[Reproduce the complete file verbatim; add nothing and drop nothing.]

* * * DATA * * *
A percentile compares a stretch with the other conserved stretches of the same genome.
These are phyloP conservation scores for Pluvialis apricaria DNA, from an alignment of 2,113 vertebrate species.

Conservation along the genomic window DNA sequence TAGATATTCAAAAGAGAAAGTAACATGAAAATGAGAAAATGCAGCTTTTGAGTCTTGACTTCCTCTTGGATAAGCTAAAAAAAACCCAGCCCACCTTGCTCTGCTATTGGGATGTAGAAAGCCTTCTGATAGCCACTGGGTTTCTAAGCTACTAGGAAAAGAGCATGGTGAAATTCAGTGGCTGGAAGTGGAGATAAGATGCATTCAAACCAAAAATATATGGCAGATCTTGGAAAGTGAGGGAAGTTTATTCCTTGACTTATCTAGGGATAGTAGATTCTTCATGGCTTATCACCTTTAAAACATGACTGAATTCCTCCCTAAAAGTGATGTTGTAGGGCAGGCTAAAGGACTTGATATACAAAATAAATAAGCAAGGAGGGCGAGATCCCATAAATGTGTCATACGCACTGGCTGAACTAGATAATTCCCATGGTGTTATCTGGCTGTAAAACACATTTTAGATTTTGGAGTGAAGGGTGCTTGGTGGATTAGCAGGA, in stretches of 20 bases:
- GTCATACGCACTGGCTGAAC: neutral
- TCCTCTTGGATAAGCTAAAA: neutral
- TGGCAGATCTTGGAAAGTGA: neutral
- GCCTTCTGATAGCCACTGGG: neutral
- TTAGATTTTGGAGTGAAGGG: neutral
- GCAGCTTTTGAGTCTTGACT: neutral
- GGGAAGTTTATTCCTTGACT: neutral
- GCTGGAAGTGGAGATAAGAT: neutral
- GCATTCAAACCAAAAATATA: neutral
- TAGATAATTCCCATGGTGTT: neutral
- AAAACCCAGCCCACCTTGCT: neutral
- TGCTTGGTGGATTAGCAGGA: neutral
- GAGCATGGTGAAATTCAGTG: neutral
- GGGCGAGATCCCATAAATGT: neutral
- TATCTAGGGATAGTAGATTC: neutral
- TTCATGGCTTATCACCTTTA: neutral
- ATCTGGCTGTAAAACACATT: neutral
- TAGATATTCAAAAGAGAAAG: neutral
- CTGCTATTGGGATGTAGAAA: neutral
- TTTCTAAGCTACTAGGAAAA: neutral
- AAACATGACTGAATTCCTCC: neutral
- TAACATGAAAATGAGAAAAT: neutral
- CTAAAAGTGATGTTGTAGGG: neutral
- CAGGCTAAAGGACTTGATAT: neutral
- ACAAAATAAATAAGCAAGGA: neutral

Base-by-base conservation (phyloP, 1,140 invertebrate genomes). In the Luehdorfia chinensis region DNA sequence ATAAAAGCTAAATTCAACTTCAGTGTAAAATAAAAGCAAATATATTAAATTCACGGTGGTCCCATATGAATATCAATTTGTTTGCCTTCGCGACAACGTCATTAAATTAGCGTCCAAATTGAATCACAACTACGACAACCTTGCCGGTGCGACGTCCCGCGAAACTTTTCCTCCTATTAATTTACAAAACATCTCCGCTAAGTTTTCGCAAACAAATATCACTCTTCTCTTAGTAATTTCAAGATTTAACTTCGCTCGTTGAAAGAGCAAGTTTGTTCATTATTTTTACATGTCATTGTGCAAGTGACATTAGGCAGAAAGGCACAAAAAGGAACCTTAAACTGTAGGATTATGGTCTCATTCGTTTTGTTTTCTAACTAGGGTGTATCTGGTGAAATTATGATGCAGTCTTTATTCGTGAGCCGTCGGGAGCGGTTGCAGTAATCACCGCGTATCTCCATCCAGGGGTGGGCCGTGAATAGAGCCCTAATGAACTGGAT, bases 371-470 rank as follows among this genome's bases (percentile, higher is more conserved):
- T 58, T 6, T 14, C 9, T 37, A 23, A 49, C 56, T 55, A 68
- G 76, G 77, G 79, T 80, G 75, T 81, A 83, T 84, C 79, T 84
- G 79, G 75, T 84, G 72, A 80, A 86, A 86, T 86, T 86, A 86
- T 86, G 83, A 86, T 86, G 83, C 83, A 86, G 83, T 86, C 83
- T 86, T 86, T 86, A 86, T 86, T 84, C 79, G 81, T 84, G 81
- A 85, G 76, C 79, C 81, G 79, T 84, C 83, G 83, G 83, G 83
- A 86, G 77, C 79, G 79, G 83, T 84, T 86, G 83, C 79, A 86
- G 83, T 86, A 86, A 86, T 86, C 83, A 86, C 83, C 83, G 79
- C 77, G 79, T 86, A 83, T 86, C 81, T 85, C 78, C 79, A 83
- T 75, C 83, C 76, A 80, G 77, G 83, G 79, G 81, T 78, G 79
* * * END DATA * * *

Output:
A percentile compares a stretch with the other conserved stretches of the same genome.
These are phyloP conservation scores for Pluvialis apricaria DNA, from an alignment of 2,113 vertebrate species.

Conservation along the genomic window DNA sequence TAGATATTCAAAAGAGAAAGTAACATGAAAATGAGAAAATGCAGCTTTTGAGTCTTGACTTCCTCTTGGATAAGCTAAAAAAAACCCAGCCCACCTTGCTCTGCTATTGGGATGTAGAAAGCCTTCTGATAGCCACTGGGTTTCTAAGCTACTAGGAAAAGAGCATGGTGAAATTCAGTGGCTGGAAGTGGAGATAAGATGCATTCAAACCAAAAATATATGGCAGATCTTGGAAAGTGAGGGAAGTTTATTCCTTGACTTATCTAGGGATAGTAGATTCTTCATGGCTTATCACCTTTAAAACATGACTGAATTCCTCCCTAAAAGTGATGTTGTAGGGCAGGCTAAAGGACTTGATATACAAAATAAATAAGCAAGGAGGGCGAGATCCCATAAATGTGTCATACGCACTGGCTGAACTAGATAATTCCCATGGTGTTATCTGGCTGTAAAACACATTTTAGATTTTGGAGTGAAGGGTGCTTGGTGGATTAGCAGGA, in stretches of 20 bases:
- GTCATACGCACTGGCTGAAC: neutral
- TCCTCTTGGATAAGCTAAAA: neutral
- TGGCAGATCTTGGAAAGTGA: neutral
- GCCTTCTGATAGCCACTGGG: neutral
- TTAGATTTTGGAGTGAAGGG: neutral
- GCAGCTTTTGAGTCTTGACT: neutral
- GGGAAGTTTATTCCTTGACT: neutral
- GCTGGAAGTGGAGATAAGAT: neutral
- GCATTCAAACCAAAAATATA: neutral
- TAGATAATTCCCATGGTGTT: neutral
- AAAACCCAGCCCACCTTGCT: neutral
- TGCTTGGTGGATTAGCAGGA: neutral
- GAGCATGGTGAAATTCAGTG: neutral
- GGGCGAGATCCCATAAATGT: neutral
- TATCTAGGGATAGTAGATTC: neutral
- TTCATGGCTTATCACCTTTA: neutral
- ATCTGGCTGTAAAACACATT: neutral
- TAGATATTCAAAAGAGAAAG: neutral
- CTGCTATTGGGATGTAGAAA: neutral
- TTTCTAAGCTACTAGGAAAA: neutral
- AAACATGACTGAATTCCTCC: neutral
- TAACATGAAAATGAGAAAAT: neutral
- CTAAAAGTGATGTTGTAGGG: neutral
- CAGGCTAAAGGACTTGATAT: neutral
- ACAAAATAAATAAGCAAGGA: neutral

Base-by-base conservation (phyloP, 1,140 invertebrate genomes). In the Luehdorfia chinensis region DNA sequence ATAAAAGCTAAATTCAACTTCAGTGTAAAATAAAAGCAAATATATTAAATTCACGGTGGTCCCATATGAATATCAATTTGTTTGCCTTCGCGACAACGTCATTAAATTAGCGTCCAAATTGAATCACAACTACGACAACCTTGCCGGTGCGACGTCCCGCGAAACTTTTCCTCCTATTAATTTACAAAACATCTCCGCTAAGTTTTCGCAAACAAATATCACTCTTCTCTTAGTAATTTCAAGATTTAACTTCGCTCGTTGAAAGAGCAAGTTTGTTCATTATTTTTACATGTCATTGTGCAAGTGACATTAGGCAGAAAGGCACAAAAAGGAACCTTAAACTGTAGGATTATGGTCTCATTCGTTTTGTTTTCTAACTAGGGTGTATCTGGTGAAATTATGATGCAGTCTTTATTCGTGAGCCGTCGGGAGCGGTTGCAGTAATCACCGCGTATCTCCATCCAGGGGTGGGCCGTGAATAGAGCCCTAATGAACTGGAT, bases 371-470 rank as follows among this genome's bases (percentile, higher is more conserved):
- T 58, T 6, T 14, C 9, T 37, A 23, A 49, C 56, T 55, A 68
- G 76, G 77, G 79, T 80, G 75, T 81, A 83, T 84, C 79, T 84
- G 79, G 75, T 84, G 72, A 80, A 86, A 86, T 86, T 86, A 86
- T 86, G 83, A 86, T 86, G 83, C 83, A 86, G 83, T 86, C 83
- T 86, T 86, T 86, A 86, T 86, T 84, C 79, G 81, T 84, G 81
- A 85, G 76, C 79, C 81, G 79, T 84, C 83, G 83, G 83, G 83
- A 86, G 77, C 79, G 79, G 83, T 84, T 86, G 83, C 79, A 86
- G 83, T 86, A 86, A 86, T 86, C 83, A 86, C 83, C 83, G 79
- C 77, G 79, T 86, A 83, T 86, C 81, T 85, C 78, C 79, A 83
- T 75, C 83, C 76, A 80, G 77, G 83, G 79, G 81, T 78, G 79